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Best practice for assign DHCP scope options for remote office

Posted on 2008-06-24
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Last Modified: 2012-08-14
We have two DHCP/DNS servers in our Headquarter (HQ) and one DHCP/DNS server in each remote office.  I am trying to properly configure the DHCP scope options in these remote offices.  This is what I have:

003 Router                           local gateway address
006 DNS Servers                  local dns server, primary dns server (HQ), local gateway address
044 WINS/NBNS Servers    primary dns server (HQ)
046 WINS/NBT Node Type    0x8

What is the best practice?
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Question by:ohmErnie
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tigermatt earned 2000 total points
ID: 21859539
Best method is to ensure the local DNS server in the site is a Domain Controller which is running the DNS service. Your DNS should be Active Directory-integrated, meaning it automatically replicates between your DNS server through Active Directory replication.

There is no need for you to include the DNS server at HQ as an alternate DNS server, but you can do so if you wish. Bear in mind that all the records stored on the HQ DNS will automatically be replicated and can be resolved by local DNS. Having the HQ DNS would just add resilience to your system.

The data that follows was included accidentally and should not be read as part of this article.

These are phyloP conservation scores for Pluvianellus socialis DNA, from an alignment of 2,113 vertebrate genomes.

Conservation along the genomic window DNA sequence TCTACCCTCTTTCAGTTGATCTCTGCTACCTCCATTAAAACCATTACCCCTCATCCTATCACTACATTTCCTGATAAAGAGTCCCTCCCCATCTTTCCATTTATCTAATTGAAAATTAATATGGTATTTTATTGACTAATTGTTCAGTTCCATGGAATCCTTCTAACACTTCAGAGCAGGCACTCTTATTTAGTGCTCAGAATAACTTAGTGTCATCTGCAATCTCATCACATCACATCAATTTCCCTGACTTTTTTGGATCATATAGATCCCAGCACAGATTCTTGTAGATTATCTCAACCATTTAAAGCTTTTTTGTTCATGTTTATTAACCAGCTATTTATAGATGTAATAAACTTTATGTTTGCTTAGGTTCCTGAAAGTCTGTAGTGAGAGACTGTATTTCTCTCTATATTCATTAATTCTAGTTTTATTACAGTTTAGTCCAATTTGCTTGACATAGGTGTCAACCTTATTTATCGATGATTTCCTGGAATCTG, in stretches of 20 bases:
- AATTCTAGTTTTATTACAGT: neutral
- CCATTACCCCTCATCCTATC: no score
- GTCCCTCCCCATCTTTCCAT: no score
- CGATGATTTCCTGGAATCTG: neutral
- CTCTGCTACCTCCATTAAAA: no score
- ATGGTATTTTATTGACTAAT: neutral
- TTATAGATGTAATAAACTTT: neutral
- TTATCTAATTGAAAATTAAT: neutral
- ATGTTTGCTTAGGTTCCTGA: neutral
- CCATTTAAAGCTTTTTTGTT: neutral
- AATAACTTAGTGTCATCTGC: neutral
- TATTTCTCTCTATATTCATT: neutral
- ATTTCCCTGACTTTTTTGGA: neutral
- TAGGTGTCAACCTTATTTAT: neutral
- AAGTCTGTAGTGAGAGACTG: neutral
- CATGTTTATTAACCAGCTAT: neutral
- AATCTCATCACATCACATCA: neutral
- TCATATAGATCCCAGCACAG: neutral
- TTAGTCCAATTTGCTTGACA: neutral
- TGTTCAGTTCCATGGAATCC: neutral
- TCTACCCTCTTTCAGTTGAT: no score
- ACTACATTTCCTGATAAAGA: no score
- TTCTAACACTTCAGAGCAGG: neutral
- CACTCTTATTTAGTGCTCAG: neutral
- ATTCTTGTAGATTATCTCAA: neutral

I cannot see any other issues with your setup, other than to ensure a) You are using AD-integrated DNS, and b) You configure DNS forwarders to forward to a DNS server at the ISP. http://technet2.microsoft.com/windowsserver/en/library/EE992253-235E-4FD4-B4DA-7E57E70AD3821033.mspx

-tigermatt
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by:ohmErnie
ID: 21860128
I noticed that in my remote location forwarders to my ISP DNS were not configured.  However, they were in the headquarters.  What type of disadvantage was I at by not having them configured?
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by:tigermatt
ID: 21860169
The difference was that DNS queries for external DNS domains on the Internet would have taken longer to process, since the queries would have been passed to root nameservers and then all the way up through the DNS namespace to the nameserver for the domain being looked up. In most cases, the DNS servers at the ISP will have a very large DNS cache to quickly return this information - and if they happen to not have a cache of a particular domain, they would be able to execute a query against other nameservers much quicker than smaller DNS infrastructures like yours can.

So while your DNS queries still work, they may be slower than would be expected without having forwarders configured.
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by:tigermatt
ID: 22078966
Thank you, ohmErnie!
-tigermatt
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